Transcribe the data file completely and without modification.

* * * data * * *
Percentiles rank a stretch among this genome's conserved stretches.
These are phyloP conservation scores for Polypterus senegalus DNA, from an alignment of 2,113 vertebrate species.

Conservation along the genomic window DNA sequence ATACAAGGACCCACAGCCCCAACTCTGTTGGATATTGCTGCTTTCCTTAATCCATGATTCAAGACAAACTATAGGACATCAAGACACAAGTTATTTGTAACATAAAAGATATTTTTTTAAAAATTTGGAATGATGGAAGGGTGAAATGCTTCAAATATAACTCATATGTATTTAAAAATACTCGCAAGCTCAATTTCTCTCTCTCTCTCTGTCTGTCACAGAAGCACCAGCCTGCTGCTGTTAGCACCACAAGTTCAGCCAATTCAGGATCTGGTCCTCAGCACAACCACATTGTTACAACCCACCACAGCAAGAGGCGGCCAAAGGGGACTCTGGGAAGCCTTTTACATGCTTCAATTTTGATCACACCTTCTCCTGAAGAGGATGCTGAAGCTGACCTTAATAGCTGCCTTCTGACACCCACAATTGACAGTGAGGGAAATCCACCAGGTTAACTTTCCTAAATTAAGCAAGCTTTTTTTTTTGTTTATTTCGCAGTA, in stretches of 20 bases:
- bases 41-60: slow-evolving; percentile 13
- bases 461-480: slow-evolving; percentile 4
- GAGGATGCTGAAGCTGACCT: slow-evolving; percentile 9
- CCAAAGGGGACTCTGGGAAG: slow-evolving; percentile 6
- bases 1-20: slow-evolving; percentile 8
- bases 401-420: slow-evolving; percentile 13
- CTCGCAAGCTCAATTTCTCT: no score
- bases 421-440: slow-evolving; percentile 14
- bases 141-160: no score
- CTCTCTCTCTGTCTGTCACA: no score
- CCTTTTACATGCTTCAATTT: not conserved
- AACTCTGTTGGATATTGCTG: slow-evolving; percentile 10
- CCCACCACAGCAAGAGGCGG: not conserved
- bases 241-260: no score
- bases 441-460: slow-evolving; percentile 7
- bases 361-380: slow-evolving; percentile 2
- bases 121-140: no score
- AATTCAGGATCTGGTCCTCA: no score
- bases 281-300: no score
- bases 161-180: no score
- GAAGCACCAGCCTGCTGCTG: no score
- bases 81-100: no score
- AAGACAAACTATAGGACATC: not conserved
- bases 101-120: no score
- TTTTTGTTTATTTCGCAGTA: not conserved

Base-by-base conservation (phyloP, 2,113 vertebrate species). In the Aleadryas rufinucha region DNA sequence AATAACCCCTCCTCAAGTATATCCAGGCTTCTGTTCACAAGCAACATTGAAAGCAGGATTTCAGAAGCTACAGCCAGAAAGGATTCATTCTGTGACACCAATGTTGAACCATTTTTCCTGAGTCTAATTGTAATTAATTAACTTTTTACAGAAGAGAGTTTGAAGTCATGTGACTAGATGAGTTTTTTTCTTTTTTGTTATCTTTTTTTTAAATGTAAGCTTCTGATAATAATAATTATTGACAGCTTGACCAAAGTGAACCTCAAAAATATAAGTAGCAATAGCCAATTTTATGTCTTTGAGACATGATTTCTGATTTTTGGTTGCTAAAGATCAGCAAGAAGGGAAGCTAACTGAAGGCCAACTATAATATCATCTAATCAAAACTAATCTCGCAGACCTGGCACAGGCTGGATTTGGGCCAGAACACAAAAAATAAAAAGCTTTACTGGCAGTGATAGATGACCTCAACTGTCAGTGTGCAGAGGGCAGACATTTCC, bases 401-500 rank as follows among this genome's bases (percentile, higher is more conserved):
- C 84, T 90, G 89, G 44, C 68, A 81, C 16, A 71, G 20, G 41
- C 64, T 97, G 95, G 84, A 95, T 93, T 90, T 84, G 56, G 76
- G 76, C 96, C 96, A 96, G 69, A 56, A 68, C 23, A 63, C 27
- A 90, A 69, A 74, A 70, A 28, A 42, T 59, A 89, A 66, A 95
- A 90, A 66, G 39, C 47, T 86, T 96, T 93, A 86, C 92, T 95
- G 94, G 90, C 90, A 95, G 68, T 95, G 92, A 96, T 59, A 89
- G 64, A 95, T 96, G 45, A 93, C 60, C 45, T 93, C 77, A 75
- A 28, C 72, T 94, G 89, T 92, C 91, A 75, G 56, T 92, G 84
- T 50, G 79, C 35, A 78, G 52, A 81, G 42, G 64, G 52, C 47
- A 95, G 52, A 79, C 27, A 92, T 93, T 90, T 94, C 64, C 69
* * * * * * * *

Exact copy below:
Percentiles rank a stretch among this genome's conserved stretches.
These are phyloP conservation scores for Polypterus senegalus DNA, from an alignment of 2,113 vertebrate species.

Conservation along the genomic window DNA sequence ATACAAGGACCCACAGCCCCAACTCTGTTGGATATTGCTGCTTTCCTTAATCCATGATTCAAGACAAACTATAGGACATCAAGACACAAGTTATTTGTAACATAAAAGATATTTTTTTAAAAATTTGGAATGATGGAAGGGTGAAATGCTTCAAATATAACTCATATGTATTTAAAAATACTCGCAAGCTCAATTTCTCTCTCTCTCTCTGTCTGTCACAGAAGCACCAGCCTGCTGCTGTTAGCACCACAAGTTCAGCCAATTCAGGATCTGGTCCTCAGCACAACCACATTGTTACAACCCACCACAGCAAGAGGCGGCCAAAGGGGACTCTGGGAAGCCTTTTACATGCTTCAATTTTGATCACACCTTCTCCTGAAGAGGATGCTGAAGCTGACCTTAATAGCTGCCTTCTGACACCCACAATTGACAGTGAGGGAAATCCACCAGGTTAACTTTCCTAAATTAAGCAAGCTTTTTTTTTTGTTTATTTCGCAGTA, in stretches of 20 bases:
- bases 41-60: slow-evolving; percentile 13
- bases 461-480: slow-evolving; percentile 4
- GAGGATGCTGAAGCTGACCT: slow-evolving; percentile 9
- CCAAAGGGGACTCTGGGAAG: slow-evolving; percentile 6
- bases 1-20: slow-evolving; percentile 8
- bases 401-420: slow-evolving; percentile 13
- CTCGCAAGCTCAATTTCTCT: no score
- bases 421-440: slow-evolving; percentile 14
- bases 141-160: no score
- CTCTCTCTCTGTCTGTCACA: no score
- CCTTTTACATGCTTCAATTT: not conserved
- AACTCTGTTGGATATTGCTG: slow-evolving; percentile 10
- CCCACCACAGCAAGAGGCGG: not conserved
- bases 241-260: no score
- bases 441-460: slow-evolving; percentile 7
- bases 361-380: slow-evolving; percentile 2
- bases 121-140: no score
- AATTCAGGATCTGGTCCTCA: no score
- bases 281-300: no score
- bases 161-180: no score
- GAAGCACCAGCCTGCTGCTG: no score
- bases 81-100: no score
- AAGACAAACTATAGGACATC: not conserved
- bases 101-120: no score
- TTTTTGTTTATTTCGCAGTA: not conserved

Base-by-base conservation (phyloP, 2,113 vertebrate species). In the Aleadryas rufinucha region DNA sequence AATAACCCCTCCTCAAGTATATCCAGGCTTCTGTTCACAAGCAACATTGAAAGCAGGATTTCAGAAGCTACAGCCAGAAAGGATTCATTCTGTGACACCAATGTTGAACCATTTTTCCTGAGTCTAATTGTAATTAATTAACTTTTTACAGAAGAGAGTTTGAAGTCATGTGACTAGATGAGTTTTTTTCTTTTTTGTTATCTTTTTTTTAAATGTAAGCTTCTGATAATAATAATTATTGACAGCTTGACCAAAGTGAACCTCAAAAATATAAGTAGCAATAGCCAATTTTATGTCTTTGAGACATGATTTCTGATTTTTGGTTGCTAAAGATCAGCAAGAAGGGAAGCTAACTGAAGGCCAACTATAATATCATCTAATCAAAACTAATCTCGCAGACCTGGCACAGGCTGGATTTGGGCCAGAACACAAAAAATAAAAAGCTTTACTGGCAGTGATAGATGACCTCAACTGTCAGTGTGCAGAGGGCAGACATTTCC, bases 401-500 rank as follows among this genome's bases (percentile, higher is more conserved):
- C 84, T 90, G 89, G 44, C 68, A 81, C 16, A 71, G 20, G 41
- C 64, T 97, G 95, G 84, A 95, T 93, T 90, T 84, G 56, G 76
- G 76, C 96, C 96, A 96, G 69, A 56, A 68, C 23, A 63, C 27
- A 90, A 69, A 74, A 70, A 28, A 42, T 59, A 89, A 66, A 95
- A 90, A 66, G 39, C 47, T 86, T 96, T 93, A 86, C 92, T 95
- G 94, G 90, C 90, A 95, G 68, T 95, G 92, A 96, T 59, A 89
- G 64, A 95, T 96, G 45, A 93, C 60, C 45, T 93, C 77, A 75
- A 28, C 72, T 94, G 89, T 92, C 91, A 75, G 56, T 92, G 84
- T 50, G 79, C 35, A 78, G 52, A 81, G 42, G 64, G 52, C 47
- A 95, G 52, A 79, C 27, A 92, T 93, T 90, T 94, C 64, C 69